Despite the growing maturity of the sector, hydrogen technologies still need considerable development in order to reach net zero targets and to become a viable fuel source for automotive applications.

The Hydrogen Future of the Automotive Market - Could Hydrogen Decarbonise Transport?
The Hydrogen Future of the Automotive Market - Could Hydrogen Decarbonise Transport?

Simone Bruckner, Managing Director | Cressall Resistors

As the most abundant element in the universe, hydrogen is the input for nuclear fusion that powers our sun. Hydrogen as an energy carrier has major advantages over fossil fuels for mobility applications, particularly in the development of fuel cell electric vehicles (FCEVs). Here Simone Bruckner, managing director of automotive resistor manufacturer Cressall Resistors, investigates the role of resistors in unleashing hydrogen's potential.

Across the globe, the hydrogen market is developing in leaps and bounds. Currently, Europe has one of the world’s most developed hydrogen markets and is home to over half of all projects, according to The Hydrogen Council and McKinsey’s Hydrogen Insights Reports 2021

Despite the growing maturity of the sector, hydrogen technologies still need considerable development in order to reach net zero targets and to become a viable fuel source for automotive applications. Making usable, renewable hydrogen is no easy feat — so where’s the best starting point?

 

Clean is green

First, we must consider how we make hydrogen green. Hydrogen can be produced in many ways, each corresponding to a different colour. Most hydrogen currently produced is grey — meaning it is produced by mixing natural gas and steam to create hydrogen and carbon dioxide in a process known as steam methane reformation. As it stands, as much as 95 per cent of the hydrogen produced is grey.

Another common variation of hydrogen is brown. This form is more environmentally damaging than grey hydrogen, although it’s less common. Hydrogen is labelled blue whenever the carbon generated from steam reforming is captured and stored underground through industrial carbon capture and storage (CSS).

The problem with these methods of producing hydrogen is that they all rely on fossil fuels, which conflicts with hydrogen's alleged sustainability superiority over petrol and diesel-powered vehicles. 

Ideally, we need to make green hydrogen, which uses renewable electricity to separate the hydrogen and oxygen atoms that make up water in a process called electrolysis. This results in zero carbon emissions. 

But, aside from cutting out carbon, how do we make green hydrogen for FCEVs happen?

 

Improving fuel efficiency

FCEVs are powered by proton exchange membrane fuel cells. FCEVs turn hydrogen into electricity by combining the hydrogen fuel with air and pumping it into the fuel cell. Once inside the fuel cell, this triggers a chemical reaction, resulting in the extraction of electrons from the hydrogen. These electrons then create electricity, which is stored in a small battery used to power the vehicle. 

FCEVs fuelled with green hydrogen are completely carbon-free, thanks to the renewable origins of these fuel cells. However, there are other considerations that must be made in order to manage the energy FCEVs produce.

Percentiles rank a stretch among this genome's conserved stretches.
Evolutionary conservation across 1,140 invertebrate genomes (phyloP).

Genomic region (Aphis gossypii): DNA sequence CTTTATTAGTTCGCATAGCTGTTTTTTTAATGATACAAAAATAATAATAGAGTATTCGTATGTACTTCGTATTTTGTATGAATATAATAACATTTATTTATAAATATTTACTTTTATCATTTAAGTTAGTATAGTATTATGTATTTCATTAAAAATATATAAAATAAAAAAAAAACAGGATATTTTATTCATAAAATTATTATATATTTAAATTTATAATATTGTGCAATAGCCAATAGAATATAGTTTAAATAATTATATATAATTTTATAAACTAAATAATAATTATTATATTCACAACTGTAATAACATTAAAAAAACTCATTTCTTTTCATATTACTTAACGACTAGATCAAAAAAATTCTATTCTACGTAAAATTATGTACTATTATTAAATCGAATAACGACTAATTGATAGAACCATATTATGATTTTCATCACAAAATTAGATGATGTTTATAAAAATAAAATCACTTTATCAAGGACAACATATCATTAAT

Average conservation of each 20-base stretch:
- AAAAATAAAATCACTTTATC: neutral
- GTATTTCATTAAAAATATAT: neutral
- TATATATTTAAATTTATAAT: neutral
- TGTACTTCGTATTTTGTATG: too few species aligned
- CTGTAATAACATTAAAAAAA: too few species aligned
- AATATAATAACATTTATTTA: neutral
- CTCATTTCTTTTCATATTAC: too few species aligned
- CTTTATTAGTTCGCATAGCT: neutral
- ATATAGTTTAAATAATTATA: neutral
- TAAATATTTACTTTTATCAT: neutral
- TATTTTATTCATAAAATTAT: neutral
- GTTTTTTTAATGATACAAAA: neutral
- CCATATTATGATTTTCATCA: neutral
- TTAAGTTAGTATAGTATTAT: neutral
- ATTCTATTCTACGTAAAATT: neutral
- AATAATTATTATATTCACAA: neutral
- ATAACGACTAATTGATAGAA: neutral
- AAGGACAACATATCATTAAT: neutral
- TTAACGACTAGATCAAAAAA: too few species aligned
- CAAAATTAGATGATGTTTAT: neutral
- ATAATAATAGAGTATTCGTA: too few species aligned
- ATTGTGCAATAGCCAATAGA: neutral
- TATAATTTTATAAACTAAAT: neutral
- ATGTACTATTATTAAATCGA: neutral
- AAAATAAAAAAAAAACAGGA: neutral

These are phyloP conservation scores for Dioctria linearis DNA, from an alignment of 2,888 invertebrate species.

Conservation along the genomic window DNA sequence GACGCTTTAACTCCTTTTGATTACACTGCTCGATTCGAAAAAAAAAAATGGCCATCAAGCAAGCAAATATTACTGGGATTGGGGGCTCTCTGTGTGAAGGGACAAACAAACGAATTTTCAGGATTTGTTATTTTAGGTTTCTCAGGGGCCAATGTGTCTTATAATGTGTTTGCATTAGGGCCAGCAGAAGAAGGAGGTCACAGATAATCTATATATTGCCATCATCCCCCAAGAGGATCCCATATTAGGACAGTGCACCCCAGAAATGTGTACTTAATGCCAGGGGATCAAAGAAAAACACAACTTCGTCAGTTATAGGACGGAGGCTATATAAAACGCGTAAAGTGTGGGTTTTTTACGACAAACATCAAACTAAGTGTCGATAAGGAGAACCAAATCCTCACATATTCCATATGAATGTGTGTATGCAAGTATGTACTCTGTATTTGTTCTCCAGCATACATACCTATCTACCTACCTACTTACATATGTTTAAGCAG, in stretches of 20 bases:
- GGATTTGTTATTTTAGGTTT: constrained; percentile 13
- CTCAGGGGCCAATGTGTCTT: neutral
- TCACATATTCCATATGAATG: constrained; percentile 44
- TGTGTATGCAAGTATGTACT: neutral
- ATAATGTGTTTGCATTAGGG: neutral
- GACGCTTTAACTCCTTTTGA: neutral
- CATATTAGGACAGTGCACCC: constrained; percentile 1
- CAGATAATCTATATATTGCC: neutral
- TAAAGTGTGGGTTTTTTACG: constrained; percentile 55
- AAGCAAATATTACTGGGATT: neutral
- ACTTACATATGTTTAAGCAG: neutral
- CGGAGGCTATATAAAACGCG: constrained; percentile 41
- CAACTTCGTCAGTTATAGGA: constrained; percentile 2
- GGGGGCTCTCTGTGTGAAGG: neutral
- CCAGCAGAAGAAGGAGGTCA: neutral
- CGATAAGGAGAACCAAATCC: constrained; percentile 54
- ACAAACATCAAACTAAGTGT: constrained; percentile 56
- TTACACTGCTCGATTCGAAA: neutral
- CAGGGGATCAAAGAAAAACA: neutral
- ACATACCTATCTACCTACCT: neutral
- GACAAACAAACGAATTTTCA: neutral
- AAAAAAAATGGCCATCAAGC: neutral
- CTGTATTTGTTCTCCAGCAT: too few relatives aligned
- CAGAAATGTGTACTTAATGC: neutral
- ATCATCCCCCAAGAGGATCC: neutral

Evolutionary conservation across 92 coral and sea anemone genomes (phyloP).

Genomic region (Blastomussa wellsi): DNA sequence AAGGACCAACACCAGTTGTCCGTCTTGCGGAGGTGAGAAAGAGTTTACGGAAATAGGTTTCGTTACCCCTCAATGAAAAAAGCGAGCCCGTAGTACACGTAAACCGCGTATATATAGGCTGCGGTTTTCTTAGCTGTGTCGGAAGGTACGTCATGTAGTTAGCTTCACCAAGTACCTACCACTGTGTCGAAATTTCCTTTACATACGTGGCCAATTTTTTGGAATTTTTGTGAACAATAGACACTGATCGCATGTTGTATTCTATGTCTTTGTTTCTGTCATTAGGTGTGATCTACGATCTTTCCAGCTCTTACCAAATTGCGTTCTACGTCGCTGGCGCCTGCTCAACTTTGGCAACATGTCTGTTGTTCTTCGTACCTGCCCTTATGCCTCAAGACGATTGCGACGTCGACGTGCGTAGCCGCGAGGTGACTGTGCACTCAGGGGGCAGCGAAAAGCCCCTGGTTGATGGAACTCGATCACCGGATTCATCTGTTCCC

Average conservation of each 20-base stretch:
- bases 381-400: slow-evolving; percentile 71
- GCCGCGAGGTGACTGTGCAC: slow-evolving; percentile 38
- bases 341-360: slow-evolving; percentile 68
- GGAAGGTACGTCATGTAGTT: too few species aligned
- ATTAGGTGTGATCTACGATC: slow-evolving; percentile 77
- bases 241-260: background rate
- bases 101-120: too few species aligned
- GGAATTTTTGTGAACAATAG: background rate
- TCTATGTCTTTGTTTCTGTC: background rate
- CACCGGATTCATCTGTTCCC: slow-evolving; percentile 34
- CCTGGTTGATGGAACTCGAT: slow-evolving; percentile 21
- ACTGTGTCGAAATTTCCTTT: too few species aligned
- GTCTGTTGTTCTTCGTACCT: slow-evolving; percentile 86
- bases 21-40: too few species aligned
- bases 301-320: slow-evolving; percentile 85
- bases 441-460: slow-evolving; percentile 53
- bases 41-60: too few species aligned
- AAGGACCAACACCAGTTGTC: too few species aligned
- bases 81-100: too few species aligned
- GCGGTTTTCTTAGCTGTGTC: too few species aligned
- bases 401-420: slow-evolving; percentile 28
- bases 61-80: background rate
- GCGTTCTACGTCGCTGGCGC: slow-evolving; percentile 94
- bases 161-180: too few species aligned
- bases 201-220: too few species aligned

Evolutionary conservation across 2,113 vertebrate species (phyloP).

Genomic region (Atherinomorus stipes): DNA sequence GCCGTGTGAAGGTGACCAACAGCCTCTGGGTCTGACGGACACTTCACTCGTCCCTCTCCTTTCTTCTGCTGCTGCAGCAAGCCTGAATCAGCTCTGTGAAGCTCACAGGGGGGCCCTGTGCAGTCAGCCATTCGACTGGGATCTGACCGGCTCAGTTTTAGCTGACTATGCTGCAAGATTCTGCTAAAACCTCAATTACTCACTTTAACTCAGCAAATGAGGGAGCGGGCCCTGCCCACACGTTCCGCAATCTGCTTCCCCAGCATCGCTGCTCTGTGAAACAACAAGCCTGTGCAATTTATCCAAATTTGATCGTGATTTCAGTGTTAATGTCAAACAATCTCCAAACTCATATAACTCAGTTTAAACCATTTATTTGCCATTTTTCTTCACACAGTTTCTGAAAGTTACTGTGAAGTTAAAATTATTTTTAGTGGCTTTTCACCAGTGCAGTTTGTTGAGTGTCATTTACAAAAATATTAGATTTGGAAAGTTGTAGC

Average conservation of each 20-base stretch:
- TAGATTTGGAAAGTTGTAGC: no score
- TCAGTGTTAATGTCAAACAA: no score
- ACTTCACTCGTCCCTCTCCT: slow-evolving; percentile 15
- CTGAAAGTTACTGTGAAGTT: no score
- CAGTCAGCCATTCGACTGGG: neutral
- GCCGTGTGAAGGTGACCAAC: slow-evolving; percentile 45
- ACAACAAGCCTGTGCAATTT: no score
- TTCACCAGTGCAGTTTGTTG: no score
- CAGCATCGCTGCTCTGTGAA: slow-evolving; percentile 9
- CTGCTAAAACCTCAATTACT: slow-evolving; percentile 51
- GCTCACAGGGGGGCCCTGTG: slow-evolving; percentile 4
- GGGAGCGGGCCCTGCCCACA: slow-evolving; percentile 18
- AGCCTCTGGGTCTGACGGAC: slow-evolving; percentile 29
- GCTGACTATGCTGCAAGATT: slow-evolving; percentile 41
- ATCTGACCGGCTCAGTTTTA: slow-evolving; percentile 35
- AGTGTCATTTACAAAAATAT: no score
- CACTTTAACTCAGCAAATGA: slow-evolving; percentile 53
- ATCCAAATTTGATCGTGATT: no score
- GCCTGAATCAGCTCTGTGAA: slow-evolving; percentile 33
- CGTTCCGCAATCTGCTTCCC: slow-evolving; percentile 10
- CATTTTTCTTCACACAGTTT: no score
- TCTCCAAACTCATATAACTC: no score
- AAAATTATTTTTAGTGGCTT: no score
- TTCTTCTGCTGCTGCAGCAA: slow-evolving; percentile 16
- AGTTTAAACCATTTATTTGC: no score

Fuel cell electric vehicles constantly convert hydrogen into electricity, which in turn charges the vehicle’s battery. In a process known as regenerative braking, the excess kinetic energy can be retained to recharge an EV’s battery. It is able to do this because the electric motor in an EV can run in two directions: one, using the electrical energy, to drive the wheels and move the car, and the other, using the excess kinetic energy, to recharge the battery. 

The principle of regenerative braking is simple, but in practice further technologies are required to ensure the vehicle operates safely. If the battery is already fully charged, or kinetic energy is being converted at a rate too fast for the battery to handle, then regenerative braking isn’t viable. However, this excess energy has to go somewhere to make sure the EV stops when the driver brakes. 

A dynamic braking resistor (DBR) is one of the most efficient ways to safely dissipate excess energy and ensure the system remains operational. 

 

Selecting the right DBR

When choosing a DBR for a FCEV, or for any form of electric vehicle, automakers must consider a few key design factors. For all vehicles powered by electricity, making components as lightweight as possible is a top design demand. From the vehicle’s battery to its chassis, down to more intricate parts like resistors, reducing the weight of the car will mean the vehicle requires less energy to accelerate, boosting its efficiency.

Unlike other cooling alternatives, such as air-cooled resistors that require additional fans, a water-cooled option adds less bulk to the resistor design for a more compact solution. In Cressall’s own experience, a water-cooled resistor is typically ten per cent of the size and 15 per cent of the weight of an equivalent air-cooled resistor.

While a relatively small component in FCEV production, dynamic braking resistors play an integral part in making FCEVs safer, more efficient and more sustainable to help pave the way for more sustainable transport. 

 
 
The content & opinions in this article are the author’s and do not necessarily represent the views of AltEnergyMag

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